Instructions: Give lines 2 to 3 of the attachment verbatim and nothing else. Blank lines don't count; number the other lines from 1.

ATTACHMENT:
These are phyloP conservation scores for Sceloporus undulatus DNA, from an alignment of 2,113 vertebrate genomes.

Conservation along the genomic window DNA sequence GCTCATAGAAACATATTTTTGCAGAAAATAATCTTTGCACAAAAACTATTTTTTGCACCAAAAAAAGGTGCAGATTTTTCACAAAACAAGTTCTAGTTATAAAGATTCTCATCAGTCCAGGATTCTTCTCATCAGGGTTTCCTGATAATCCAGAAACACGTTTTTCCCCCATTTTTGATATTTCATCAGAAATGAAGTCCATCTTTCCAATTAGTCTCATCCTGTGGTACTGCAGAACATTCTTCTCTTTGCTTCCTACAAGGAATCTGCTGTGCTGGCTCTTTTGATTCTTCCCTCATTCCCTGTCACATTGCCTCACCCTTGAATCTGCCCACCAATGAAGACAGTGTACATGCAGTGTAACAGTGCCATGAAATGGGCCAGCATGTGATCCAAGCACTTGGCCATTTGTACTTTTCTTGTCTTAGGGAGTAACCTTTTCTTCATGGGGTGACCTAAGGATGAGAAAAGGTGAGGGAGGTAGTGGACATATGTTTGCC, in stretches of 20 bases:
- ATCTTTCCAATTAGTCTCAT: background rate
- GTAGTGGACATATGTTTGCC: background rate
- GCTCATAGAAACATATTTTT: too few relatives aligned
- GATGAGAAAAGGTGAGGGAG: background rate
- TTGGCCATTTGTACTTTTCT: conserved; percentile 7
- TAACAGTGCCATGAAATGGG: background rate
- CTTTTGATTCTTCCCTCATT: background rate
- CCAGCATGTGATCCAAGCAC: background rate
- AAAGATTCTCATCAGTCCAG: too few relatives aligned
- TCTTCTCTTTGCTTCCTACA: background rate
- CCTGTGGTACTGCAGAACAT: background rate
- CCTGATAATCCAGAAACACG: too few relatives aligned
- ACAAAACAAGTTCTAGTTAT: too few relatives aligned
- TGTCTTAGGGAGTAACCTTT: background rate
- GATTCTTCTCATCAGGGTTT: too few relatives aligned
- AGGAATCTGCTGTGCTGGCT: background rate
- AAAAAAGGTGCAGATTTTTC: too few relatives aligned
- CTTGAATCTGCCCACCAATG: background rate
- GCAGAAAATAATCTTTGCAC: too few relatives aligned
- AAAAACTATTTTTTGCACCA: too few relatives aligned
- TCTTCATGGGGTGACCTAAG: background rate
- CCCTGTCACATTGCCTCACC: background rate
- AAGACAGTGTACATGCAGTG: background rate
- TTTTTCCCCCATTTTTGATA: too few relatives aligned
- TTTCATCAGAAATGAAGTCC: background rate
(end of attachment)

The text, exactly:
Conservation along the genomic window DNA sequence GCTCATAGAAACATATTTTTGCAGAAAATAATCTTTGCACAAAAACTATTTTTTGCACCAAAAAAAGGTGCAGATTTTTCACAAAACAAGTTCTAGTTATAAAGATTCTCATCAGTCCAGGATTCTTCTCATCAGGGTTTCCTGATAATCCAGAAACACGTTTTTCCCCCATTTTTGATATTTCATCAGAAATGAAGTCCATCTTTCCAATTAGTCTCATCCTGTGGTACTGCAGAACATTCTTCTCTTTGCTTCCTACAAGGAATCTGCTGTGCTGGCTCTTTTGATTCTTCCCTCATTCCCTGTCACATTGCCTCACCCTTGAATCTGCCCACCAATGAAGACAGTGTACATGCAGTGTAACAGTGCCATGAAATGGGCCAGCATGTGATCCAAGCACTTGGCCATTTGTACTTTTCTTGTCTTAGGGAGTAACCTTTTCTTCATGGGGTGACCTAAGGATGAGAAAAGGTGAGGGAGGTAGTGGACATATGTTTGCC, in stretches of 20 bases:
- ATCTTTCCAATTAGTCTCAT: background rate